We’re back in business with an updated site (thanks Jeff) that works well for new-fangled browsers like Internet Explorer 7.0 and FireFox. We can only assume fast and furious posting will ensue.
One of the many things low on my to-do list (right down there with blogging more often) is to do more to promote the gospel and reasoning of Nick “IT Doesn’t Matter” Carr (he uses the less definitive “Does IT Matter?” when trying to sell books to swing audiences). His argument is that since technology is now widely available to any company, there is no sense using it for competitive advantage. This reasoning drives technology people crazy and often results in incoherent sputtering in response.
My view is the democratization of technology is something to praise, not bemoan. I’m not sure anything provides sustainable competitive advantage over the long term and there isn’t a lot of history to suggest technology ever did. Technology, like anything else, is a “what have you done for me lately” input. But I’ll leave it to others to have that argument. I’m more interested in how this reasoning might be applied in other areas. I’ve been toying with doing a couple articles for the Harvard Business Review in this vein.
One is “Brains Don’t Matter”. After all, everyone has a brain, so why bother to think? If you come up with a good idea, someone else will see it and copy it, so why waste the time and energy?
Another is “Food Doesn’t Matter” for the restaurant business. Everyone has access to the same raw ingredients, so why bother trying to differentiate yourself on the quality of the food you prepare. Instead, focus on more sustainable advantages like parking, cushy chairs, napkin quality and maybe a nice view. You can outsource the food preparation to a local pizza place that has economies of scale. And in the long run, of course, visionaries tell us we’ll move to the Utility Food™ model where every restaurant has a pipe that just pumps in Soylent Green or whatever. You may laugh, but this Utility Food™ model is being tested today.
(That was a long way to go to get that last link in, but the alternative post of “My jokes are coming true” needed more context).
Perhaps the network is not in fact the computer. The Register reports that after 14 months Sun still doesn’t have any customers for their $1/CPU/hour computing service.
It is easy to pick on Sun, but they’ve made the same fundamental error that everyone touting utility, grid, on demand and other flavors of buzzword computing have made: the economics just don’t work in the wide area. Sun seems to get the economics wrong more often than most (e.g. buying a tape company just as disk has become cheaper than tape), but they all suffer from the mainframe conceit that it is better to centralize processing even if that means the processing ends up far away from the task at hand. That was once a good idea but not any more. Timesharing has lost some of its pizazz. Processing is relatively abundant (see Jim Gray’s Distributed Computing Economics paper again). You better be doing a lot of processing to make it worth the round trip. This is why it makes sense to interact with remote, high value services as opposed to shipping things out to be processed elsewhere. The software behind the service actually does something useful and is close to its own data. In the meantime there is more and more power on the edge of the network to consume and remix those services.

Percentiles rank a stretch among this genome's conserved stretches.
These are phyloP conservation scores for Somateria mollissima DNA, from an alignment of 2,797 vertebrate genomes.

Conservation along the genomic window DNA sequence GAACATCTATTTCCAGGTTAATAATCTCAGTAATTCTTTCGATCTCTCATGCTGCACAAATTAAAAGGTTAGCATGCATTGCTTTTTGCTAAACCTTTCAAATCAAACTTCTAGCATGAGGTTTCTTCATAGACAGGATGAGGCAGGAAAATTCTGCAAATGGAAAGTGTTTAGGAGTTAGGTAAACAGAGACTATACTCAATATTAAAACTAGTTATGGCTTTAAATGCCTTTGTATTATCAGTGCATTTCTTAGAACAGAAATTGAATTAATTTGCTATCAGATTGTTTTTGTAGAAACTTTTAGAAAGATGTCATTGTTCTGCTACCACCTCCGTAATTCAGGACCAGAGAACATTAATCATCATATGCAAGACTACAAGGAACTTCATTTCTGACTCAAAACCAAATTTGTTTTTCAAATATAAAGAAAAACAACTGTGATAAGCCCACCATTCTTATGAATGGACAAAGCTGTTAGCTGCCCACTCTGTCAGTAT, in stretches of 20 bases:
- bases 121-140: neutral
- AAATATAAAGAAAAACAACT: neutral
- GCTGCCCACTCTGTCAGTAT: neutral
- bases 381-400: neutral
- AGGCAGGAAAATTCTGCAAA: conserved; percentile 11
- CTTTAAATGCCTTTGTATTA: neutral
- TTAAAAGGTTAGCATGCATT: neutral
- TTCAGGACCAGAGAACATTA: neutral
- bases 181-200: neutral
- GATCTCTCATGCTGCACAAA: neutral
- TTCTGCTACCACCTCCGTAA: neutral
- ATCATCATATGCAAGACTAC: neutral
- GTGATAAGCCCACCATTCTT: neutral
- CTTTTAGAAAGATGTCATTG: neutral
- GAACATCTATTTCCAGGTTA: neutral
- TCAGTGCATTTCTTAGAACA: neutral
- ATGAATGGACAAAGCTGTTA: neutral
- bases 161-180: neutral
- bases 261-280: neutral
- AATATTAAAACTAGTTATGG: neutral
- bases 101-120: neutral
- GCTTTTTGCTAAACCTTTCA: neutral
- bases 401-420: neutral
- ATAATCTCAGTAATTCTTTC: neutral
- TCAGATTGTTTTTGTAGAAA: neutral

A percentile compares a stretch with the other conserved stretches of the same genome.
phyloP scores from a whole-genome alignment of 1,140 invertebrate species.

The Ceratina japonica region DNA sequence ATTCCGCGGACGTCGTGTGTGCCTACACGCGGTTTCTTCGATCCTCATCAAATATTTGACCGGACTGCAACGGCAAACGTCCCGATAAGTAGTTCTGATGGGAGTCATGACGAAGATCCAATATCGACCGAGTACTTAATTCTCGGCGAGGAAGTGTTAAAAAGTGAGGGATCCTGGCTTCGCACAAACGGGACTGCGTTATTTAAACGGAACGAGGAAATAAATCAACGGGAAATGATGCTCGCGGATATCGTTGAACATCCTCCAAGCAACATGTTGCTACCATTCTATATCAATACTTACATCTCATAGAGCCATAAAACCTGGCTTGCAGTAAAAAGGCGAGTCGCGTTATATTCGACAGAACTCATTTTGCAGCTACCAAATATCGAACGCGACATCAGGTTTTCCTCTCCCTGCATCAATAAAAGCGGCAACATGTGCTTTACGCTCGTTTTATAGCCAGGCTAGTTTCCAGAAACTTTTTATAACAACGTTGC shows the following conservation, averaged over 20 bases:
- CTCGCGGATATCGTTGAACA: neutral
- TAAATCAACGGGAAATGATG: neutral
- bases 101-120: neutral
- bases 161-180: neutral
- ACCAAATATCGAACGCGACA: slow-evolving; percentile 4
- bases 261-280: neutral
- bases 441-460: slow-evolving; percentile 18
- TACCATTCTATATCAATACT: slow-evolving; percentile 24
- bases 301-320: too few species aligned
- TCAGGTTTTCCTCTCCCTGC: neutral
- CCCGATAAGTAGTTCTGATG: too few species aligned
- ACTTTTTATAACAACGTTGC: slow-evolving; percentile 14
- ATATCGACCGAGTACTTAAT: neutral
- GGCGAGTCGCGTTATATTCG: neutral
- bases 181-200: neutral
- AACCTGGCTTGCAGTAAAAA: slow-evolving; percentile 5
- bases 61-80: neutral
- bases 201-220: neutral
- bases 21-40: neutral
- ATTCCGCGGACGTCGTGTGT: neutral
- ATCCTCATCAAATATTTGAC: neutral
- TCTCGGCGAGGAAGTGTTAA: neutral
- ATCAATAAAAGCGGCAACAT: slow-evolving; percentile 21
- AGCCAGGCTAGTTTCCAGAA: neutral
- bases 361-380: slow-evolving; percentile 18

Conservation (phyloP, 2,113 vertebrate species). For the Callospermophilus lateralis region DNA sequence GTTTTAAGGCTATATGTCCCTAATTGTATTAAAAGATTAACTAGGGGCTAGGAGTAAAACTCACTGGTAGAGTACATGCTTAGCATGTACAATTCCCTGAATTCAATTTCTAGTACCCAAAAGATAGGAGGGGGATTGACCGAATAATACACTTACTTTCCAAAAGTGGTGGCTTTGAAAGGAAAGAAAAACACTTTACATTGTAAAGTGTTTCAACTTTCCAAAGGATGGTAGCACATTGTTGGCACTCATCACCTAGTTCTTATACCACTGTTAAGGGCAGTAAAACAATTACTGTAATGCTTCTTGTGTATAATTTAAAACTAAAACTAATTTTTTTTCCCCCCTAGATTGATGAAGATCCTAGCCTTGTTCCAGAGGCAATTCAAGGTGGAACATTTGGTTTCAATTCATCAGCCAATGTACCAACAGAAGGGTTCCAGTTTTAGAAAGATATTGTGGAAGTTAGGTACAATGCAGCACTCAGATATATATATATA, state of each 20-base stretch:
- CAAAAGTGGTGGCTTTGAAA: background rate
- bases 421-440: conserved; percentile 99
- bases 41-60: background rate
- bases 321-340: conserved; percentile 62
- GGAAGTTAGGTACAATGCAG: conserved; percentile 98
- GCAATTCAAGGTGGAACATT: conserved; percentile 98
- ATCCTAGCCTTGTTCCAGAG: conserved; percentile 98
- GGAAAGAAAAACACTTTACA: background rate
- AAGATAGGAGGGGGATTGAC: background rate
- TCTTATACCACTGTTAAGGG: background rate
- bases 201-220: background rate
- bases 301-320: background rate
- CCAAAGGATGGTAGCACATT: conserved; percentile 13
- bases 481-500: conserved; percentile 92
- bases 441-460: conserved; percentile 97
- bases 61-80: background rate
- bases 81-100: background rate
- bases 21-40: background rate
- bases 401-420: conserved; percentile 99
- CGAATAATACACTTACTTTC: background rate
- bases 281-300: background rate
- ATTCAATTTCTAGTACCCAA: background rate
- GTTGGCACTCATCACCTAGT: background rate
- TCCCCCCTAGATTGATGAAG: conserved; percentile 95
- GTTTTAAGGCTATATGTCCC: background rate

Sun says "In the long run, all computing will be done this way." Keynes says we’re all dead in the long run. Depending on your choice of strategy, the long run may come to pass sooner rather than later.
Rich Karlgaard at Forbes has a recurring meme he calls the Cheap Revolution to explain the impact of increasing technological abundance. He revisits it again in the latest issue of Forbes:
“The Cheap Revolution rolls on, making new billionaires even as it collects more old scalps each year. Step back and look at what’s happening in technology. Computation gets twice as fast every 18 months, and at the same price point. Storage evolves faster–every 12 months. Communications is fastest of all, doubling every 9 months.”
He is repeating an assumption that underlies an awful lot of conventional wisdom (and investment dollars) today: the idea that network bandwidth is growing relatively faster than computation or storage. I give George Gilder credit for popularizing this notion in his Microcosm and Telecosm books and various articles. The only problem is he was wrong when it comes to the real world. So giving credit where credit is due, we call this the Gilder Fallacy. Yes, in terms of relative increase in technical capability, communications are outstripping computation and storage. George can explain in florid prose how ever more photons can be crammed down a strand of glass. But unlike computation and storage, the customer’s cost of communications over public networks doesn’t mirror the rate of improvement in the lab. In fact it badly lags the rate of improvement of computation and storage. The technology improvements don’t get passed on in wide area networks (i.e. the Internet). Just look at your broadband bill – my guess is it doesn’t halve every nine months. Nor probably does your bandwidth double every nine months. Some combination of telco pricing practices, municipal tax policies and last mile issues ensure the savings are seldom passed on to you and me, and certainly not at any rate approaching Moore’s Law. You have to build your own network to ride the underlying improvement curve.